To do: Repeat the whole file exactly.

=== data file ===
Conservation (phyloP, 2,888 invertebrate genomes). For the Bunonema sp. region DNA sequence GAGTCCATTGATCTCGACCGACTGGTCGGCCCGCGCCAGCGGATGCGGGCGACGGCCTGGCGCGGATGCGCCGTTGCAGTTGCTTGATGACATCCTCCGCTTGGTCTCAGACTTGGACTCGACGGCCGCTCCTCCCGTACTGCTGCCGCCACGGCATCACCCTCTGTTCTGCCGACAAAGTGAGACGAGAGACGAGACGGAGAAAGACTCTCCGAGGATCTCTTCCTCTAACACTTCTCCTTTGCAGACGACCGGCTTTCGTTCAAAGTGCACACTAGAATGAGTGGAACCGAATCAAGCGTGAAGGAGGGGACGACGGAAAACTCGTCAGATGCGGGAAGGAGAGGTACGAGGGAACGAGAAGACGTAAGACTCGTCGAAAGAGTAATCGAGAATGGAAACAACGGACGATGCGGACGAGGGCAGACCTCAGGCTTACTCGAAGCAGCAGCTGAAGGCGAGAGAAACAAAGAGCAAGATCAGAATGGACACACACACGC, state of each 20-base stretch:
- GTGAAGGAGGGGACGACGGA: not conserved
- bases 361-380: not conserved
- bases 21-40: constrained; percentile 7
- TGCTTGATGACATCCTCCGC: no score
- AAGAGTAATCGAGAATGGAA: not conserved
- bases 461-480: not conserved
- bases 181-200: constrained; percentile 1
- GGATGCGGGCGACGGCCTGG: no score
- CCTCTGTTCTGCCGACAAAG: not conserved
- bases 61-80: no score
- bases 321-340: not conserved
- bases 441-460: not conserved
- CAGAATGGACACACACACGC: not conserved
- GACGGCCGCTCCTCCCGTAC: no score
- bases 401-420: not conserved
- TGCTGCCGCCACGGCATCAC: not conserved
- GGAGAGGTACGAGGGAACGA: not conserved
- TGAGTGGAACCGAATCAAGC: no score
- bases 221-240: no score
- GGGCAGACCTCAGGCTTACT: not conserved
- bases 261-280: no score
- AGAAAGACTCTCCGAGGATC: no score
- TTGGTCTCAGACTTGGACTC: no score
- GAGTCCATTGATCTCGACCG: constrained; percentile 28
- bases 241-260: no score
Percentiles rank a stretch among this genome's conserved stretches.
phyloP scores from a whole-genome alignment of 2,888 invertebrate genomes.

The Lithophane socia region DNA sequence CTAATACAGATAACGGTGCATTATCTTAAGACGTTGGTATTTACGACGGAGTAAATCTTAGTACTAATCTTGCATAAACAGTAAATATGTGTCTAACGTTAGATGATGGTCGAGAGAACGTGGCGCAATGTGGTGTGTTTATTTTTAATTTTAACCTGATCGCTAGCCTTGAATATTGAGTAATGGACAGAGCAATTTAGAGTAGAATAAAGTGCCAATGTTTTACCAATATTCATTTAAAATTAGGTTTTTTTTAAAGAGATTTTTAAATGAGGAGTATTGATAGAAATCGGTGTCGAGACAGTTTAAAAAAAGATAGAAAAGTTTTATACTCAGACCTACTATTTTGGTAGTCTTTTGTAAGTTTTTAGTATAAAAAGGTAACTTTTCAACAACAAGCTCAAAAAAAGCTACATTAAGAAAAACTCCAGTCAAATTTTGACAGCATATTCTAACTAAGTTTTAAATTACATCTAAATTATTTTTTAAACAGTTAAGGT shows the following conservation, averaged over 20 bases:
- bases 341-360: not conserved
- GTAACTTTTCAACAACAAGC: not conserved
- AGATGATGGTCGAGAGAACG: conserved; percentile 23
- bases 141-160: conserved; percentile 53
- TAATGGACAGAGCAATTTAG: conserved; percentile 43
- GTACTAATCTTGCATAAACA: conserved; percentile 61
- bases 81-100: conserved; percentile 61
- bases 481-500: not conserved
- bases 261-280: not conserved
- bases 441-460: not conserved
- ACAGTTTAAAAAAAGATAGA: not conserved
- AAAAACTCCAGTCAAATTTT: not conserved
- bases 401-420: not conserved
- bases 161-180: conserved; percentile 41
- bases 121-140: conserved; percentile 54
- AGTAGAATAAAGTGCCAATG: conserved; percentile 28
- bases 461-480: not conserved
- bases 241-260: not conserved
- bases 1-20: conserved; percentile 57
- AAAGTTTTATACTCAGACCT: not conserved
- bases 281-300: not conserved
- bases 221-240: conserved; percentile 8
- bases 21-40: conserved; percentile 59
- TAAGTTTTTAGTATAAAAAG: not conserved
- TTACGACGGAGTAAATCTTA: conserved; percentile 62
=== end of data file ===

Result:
Conservation (phyloP, 2,888 invertebrate genomes). For the Bunonema sp. region DNA sequence GAGTCCATTGATCTCGACCGACTGGTCGGCCCGCGCCAGCGGATGCGGGCGACGGCCTGGCGCGGATGCGCCGTTGCAGTTGCTTGATGACATCCTCCGCTTGGTCTCAGACTTGGACTCGACGGCCGCTCCTCCCGTACTGCTGCCGCCACGGCATCACCCTCTGTTCTGCCGACAAAGTGAGACGAGAGACGAGACGGAGAAAGACTCTCCGAGGATCTCTTCCTCTAACACTTCTCCTTTGCAGACGACCGGCTTTCGTTCAAAGTGCACACTAGAATGAGTGGAACCGAATCAAGCGTGAAGGAGGGGACGACGGAAAACTCGTCAGATGCGGGAAGGAGAGGTACGAGGGAACGAGAAGACGTAAGACTCGTCGAAAGAGTAATCGAGAATGGAAACAACGGACGATGCGGACGAGGGCAGACCTCAGGCTTACTCGAAGCAGCAGCTGAAGGCGAGAGAAACAAAGAGCAAGATCAGAATGGACACACACACGC, state of each 20-base stretch:
- GTGAAGGAGGGGACGACGGA: not conserved
- bases 361-380: not conserved
- bases 21-40: constrained; percentile 7
- TGCTTGATGACATCCTCCGC: no score
- AAGAGTAATCGAGAATGGAA: not conserved
- bases 461-480: not conserved
- bases 181-200: constrained; percentile 1
- GGATGCGGGCGACGGCCTGG: no score
- CCTCTGTTCTGCCGACAAAG: not conserved
- bases 61-80: no score
- bases 321-340: not conserved
- bases 441-460: not conserved
- CAGAATGGACACACACACGC: not conserved
- GACGGCCGCTCCTCCCGTAC: no score
- bases 401-420: not conserved
- TGCTGCCGCCACGGCATCAC: not conserved
- GGAGAGGTACGAGGGAACGA: not conserved
- TGAGTGGAACCGAATCAAGC: no score
- bases 221-240: no score
- GGGCAGACCTCAGGCTTACT: not conserved
- bases 261-280: no score
- AGAAAGACTCTCCGAGGATC: no score
- TTGGTCTCAGACTTGGACTC: no score
- GAGTCCATTGATCTCGACCG: constrained; percentile 28
- bases 241-260: no score
Percentiles rank a stretch among this genome's conserved stretches.
phyloP scores from a whole-genome alignment of 2,888 invertebrate genomes.

The Lithophane socia region DNA sequence CTAATACAGATAACGGTGCATTATCTTAAGACGTTGGTATTTACGACGGAGTAAATCTTAGTACTAATCTTGCATAAACAGTAAATATGTGTCTAACGTTAGATGATGGTCGAGAGAACGTGGCGCAATGTGGTGTGTTTATTTTTAATTTTAACCTGATCGCTAGCCTTGAATATTGAGTAATGGACAGAGCAATTTAGAGTAGAATAAAGTGCCAATGTTTTACCAATATTCATTTAAAATTAGGTTTTTTTTAAAGAGATTTTTAAATGAGGAGTATTGATAGAAATCGGTGTCGAGACAGTTTAAAAAAAGATAGAAAAGTTTTATACTCAGACCTACTATTTTGGTAGTCTTTTGTAAGTTTTTAGTATAAAAAGGTAACTTTTCAACAACAAGCTCAAAAAAAGCTACATTAAGAAAAACTCCAGTCAAATTTTGACAGCATATTCTAACTAAGTTTTAAATTACATCTAAATTATTTTTTAAACAGTTAAGGT shows the following conservation, averaged over 20 bases:
- bases 341-360: not conserved
- GTAACTTTTCAACAACAAGC: not conserved
- AGATGATGGTCGAGAGAACG: conserved; percentile 23
- bases 141-160: conserved; percentile 53
- TAATGGACAGAGCAATTTAG: conserved; percentile 43
- GTACTAATCTTGCATAAACA: conserved; percentile 61
- bases 81-100: conserved; percentile 61
- bases 481-500: not conserved
- bases 261-280: not conserved
- bases 441-460: not conserved
- ACAGTTTAAAAAAAGATAGA: not conserved
- AAAAACTCCAGTCAAATTTT: not conserved
- bases 401-420: not conserved
- bases 161-180: conserved; percentile 41
- bases 121-140: conserved; percentile 54
- AGTAGAATAAAGTGCCAATG: conserved; percentile 28
- bases 461-480: not conserved
- bases 241-260: not conserved
- bases 1-20: conserved; percentile 57
- AAAGTTTTATACTCAGACCT: not conserved
- bases 281-300: not conserved
- bases 221-240: conserved; percentile 8
- bases 21-40: conserved; percentile 59
- TAAGTTTTTAGTATAAAAAG: not conserved
- TTACGACGGAGTAAATCTTA: conserved; percentile 62